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  • Writer's pictureChris Burand

When a Carrier Increases Rates by 22%

What does it really mean when a carrier says they need to increase rates by so much? Let me translate: It means they screwed up.

They either need better actuaries or, assuming the actuaries made the appropriate rate recommendations in the preceding three years, their management team needs to listen to the actuaries. The fact is someone screwed up. It might be worth asking who got fired when the carrier announces these kinds of rate increases.

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Why would a carrier need a 22% rate increase? For losses? Don't be so sure of this regardless of what the carrier states. Look up or have them give you the loss ratio for the applicable line of business for your state, even your metropolitan area. I recently provided an analysis to a client of their carrier's loss ratio, and it was 42% over the last ten years (with 36% last year). Where in the world does a 20%+ rate increase come from? A 20% rate increase indicates a loss ratio of 75% or higher.

An alternative possibility is that TIVs are a problem, and the carrier is trying to get rate to cover their TIV exposure. But the correct approach is to insure the property correctly at the existing rates. If this is the situation, then again, the carrier is incompetent because instead of calculating and insuring property correctly, they are cutting corners.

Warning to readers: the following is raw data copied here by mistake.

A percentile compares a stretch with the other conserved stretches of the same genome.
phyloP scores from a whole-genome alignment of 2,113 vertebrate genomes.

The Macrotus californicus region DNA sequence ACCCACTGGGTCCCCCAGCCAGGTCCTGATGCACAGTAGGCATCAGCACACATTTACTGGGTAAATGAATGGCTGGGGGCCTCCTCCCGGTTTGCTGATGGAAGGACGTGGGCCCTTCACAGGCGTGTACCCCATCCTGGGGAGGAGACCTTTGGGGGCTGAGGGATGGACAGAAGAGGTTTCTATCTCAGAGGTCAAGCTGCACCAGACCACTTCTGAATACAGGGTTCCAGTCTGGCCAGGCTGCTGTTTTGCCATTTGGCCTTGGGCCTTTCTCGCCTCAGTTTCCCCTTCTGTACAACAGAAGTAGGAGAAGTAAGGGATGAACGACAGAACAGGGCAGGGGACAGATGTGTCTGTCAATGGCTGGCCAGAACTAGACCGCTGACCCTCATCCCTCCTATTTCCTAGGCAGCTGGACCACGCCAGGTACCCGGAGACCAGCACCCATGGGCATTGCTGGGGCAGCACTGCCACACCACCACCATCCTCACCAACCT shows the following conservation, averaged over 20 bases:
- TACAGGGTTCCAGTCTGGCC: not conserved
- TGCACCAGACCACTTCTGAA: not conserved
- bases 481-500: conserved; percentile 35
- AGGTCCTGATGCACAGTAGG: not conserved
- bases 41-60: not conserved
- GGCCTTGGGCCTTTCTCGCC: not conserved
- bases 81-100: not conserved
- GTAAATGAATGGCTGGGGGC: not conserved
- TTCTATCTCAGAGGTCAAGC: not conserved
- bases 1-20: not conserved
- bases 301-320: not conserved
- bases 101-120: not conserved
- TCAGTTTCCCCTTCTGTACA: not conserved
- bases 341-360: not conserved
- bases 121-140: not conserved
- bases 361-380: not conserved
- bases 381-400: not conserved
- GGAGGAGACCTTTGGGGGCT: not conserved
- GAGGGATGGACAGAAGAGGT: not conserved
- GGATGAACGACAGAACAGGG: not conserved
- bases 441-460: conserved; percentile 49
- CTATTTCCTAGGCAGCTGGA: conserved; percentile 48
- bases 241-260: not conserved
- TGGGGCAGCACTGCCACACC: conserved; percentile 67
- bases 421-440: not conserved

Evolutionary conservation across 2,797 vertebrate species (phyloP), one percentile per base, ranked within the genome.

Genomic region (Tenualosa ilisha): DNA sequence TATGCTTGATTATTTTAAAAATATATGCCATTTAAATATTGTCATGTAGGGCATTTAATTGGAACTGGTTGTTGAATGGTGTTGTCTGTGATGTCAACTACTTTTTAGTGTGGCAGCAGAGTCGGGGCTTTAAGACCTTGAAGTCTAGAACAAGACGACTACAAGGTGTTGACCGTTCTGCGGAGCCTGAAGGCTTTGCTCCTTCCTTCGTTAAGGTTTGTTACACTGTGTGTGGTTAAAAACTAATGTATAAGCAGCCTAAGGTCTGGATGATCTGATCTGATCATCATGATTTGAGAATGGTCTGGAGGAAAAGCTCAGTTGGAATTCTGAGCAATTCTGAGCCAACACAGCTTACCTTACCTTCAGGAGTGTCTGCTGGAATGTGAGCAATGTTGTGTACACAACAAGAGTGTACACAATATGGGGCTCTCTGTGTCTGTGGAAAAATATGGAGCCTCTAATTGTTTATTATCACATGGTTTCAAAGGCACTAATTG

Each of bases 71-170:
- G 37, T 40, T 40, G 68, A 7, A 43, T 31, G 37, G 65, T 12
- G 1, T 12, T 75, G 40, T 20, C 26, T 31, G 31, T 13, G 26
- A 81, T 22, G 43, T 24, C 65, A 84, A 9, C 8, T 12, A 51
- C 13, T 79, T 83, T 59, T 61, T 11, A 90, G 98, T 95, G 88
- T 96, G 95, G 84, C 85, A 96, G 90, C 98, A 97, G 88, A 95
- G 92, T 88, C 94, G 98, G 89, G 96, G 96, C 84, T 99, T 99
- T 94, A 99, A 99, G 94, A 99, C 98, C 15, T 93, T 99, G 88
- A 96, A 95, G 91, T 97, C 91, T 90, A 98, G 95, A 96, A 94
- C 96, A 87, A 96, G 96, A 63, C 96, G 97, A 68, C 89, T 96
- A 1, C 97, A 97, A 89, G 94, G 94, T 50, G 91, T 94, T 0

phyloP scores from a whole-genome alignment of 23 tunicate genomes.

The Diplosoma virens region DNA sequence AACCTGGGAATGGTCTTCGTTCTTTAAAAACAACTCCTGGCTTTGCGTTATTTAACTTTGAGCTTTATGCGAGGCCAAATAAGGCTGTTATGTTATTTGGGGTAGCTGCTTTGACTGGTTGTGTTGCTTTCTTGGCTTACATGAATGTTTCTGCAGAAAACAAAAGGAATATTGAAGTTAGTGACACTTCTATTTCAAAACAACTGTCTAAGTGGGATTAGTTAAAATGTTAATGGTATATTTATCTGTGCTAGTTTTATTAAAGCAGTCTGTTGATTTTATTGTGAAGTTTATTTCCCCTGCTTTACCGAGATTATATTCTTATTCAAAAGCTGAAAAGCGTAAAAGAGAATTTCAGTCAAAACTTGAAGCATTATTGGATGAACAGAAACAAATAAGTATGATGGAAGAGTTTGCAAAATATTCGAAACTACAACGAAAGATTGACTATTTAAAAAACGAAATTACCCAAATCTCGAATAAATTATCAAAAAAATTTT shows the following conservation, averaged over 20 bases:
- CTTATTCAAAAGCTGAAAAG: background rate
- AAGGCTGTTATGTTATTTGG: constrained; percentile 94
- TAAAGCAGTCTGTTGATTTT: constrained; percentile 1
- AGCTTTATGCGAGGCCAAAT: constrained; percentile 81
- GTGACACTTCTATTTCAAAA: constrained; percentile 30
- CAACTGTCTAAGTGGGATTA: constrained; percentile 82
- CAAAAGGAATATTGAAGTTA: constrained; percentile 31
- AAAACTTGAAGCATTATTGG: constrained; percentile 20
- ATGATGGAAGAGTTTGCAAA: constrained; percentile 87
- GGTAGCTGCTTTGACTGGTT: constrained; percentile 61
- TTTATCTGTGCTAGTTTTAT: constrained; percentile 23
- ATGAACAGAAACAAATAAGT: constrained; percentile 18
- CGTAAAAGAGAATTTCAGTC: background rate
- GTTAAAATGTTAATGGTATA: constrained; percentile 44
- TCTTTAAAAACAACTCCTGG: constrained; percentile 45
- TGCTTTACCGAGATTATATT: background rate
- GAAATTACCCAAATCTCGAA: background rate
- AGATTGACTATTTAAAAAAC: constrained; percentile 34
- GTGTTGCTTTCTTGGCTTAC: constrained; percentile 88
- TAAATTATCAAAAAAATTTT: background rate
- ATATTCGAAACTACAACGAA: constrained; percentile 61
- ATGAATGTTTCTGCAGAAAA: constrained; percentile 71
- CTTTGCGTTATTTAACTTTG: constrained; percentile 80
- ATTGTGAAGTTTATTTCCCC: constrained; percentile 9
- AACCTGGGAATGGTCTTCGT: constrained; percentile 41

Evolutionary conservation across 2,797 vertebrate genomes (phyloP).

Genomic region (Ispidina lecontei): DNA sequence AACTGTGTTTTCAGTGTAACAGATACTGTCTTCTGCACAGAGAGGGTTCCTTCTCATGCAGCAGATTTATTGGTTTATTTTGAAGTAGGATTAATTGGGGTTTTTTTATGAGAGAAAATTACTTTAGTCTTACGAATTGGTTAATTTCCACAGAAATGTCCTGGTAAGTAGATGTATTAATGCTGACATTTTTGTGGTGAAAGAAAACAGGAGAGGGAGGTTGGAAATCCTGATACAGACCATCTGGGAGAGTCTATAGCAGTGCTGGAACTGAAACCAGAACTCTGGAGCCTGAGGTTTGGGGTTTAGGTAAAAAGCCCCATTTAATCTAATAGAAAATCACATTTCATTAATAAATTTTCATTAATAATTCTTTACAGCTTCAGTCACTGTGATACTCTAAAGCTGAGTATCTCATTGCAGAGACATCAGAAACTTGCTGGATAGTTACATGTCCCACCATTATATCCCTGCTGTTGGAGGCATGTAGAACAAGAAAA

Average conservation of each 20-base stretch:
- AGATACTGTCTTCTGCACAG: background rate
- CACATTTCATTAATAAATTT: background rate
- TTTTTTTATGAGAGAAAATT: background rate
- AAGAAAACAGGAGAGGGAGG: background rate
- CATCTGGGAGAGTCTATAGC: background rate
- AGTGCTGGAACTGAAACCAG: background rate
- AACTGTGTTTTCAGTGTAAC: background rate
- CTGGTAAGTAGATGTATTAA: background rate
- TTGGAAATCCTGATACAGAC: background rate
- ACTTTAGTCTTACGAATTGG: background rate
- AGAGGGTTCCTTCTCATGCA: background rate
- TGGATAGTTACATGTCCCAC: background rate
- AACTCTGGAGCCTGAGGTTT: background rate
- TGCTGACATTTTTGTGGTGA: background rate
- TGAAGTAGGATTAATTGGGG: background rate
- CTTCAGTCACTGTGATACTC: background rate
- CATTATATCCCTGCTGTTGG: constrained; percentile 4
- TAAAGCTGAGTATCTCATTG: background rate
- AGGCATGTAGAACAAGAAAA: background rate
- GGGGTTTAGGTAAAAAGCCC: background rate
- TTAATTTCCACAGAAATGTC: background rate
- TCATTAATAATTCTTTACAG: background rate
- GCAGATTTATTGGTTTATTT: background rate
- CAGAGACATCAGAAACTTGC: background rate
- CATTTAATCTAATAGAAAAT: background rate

A result of cutting corners on TIVs is that insureds with the proper coverage will incur a rate increase and so will the insured with inadequate coverage. Both insureds will be screwed. The former will over-pay and the latter still won't have adequate coverage! The result is that the best insureds will shop and the ones with inadequate options will stay. And 22% is not enough to cover poor risks. An adverse selection toilet whirlpool is created.

But, most often, the real story in many of these situations is that the carrier is out of operational surplus, and they need accounts to leave.

Adequate surplus is always a ratio between premium and dollars reserved to pay claims (surplus) in extremely over-simplistic terms. When a carrier runs out of surplus but prior to insolvency, they can either find new sources of capital (loans, selling new stock, buying more reinsurance, or inflating the value of their assets--but that's not legal so I'm sure no one ever does this). Or, as quite a few carriers are discovering, new capital is too expensive so they MUST layoff premium. If they are really desperate, they will do whatever it takes, even eliminating high quality accounts, extremely profitable books, and if the situation is a little less worse, they will raise rates enough to drive business away.

It's a short-term fix, which explains the level of desperation, because the business that sticks won't be as profitable, even with a 22% rate increase unless they can somehow deploy a 22% rate increase without any material retention reductions (by account, not premium).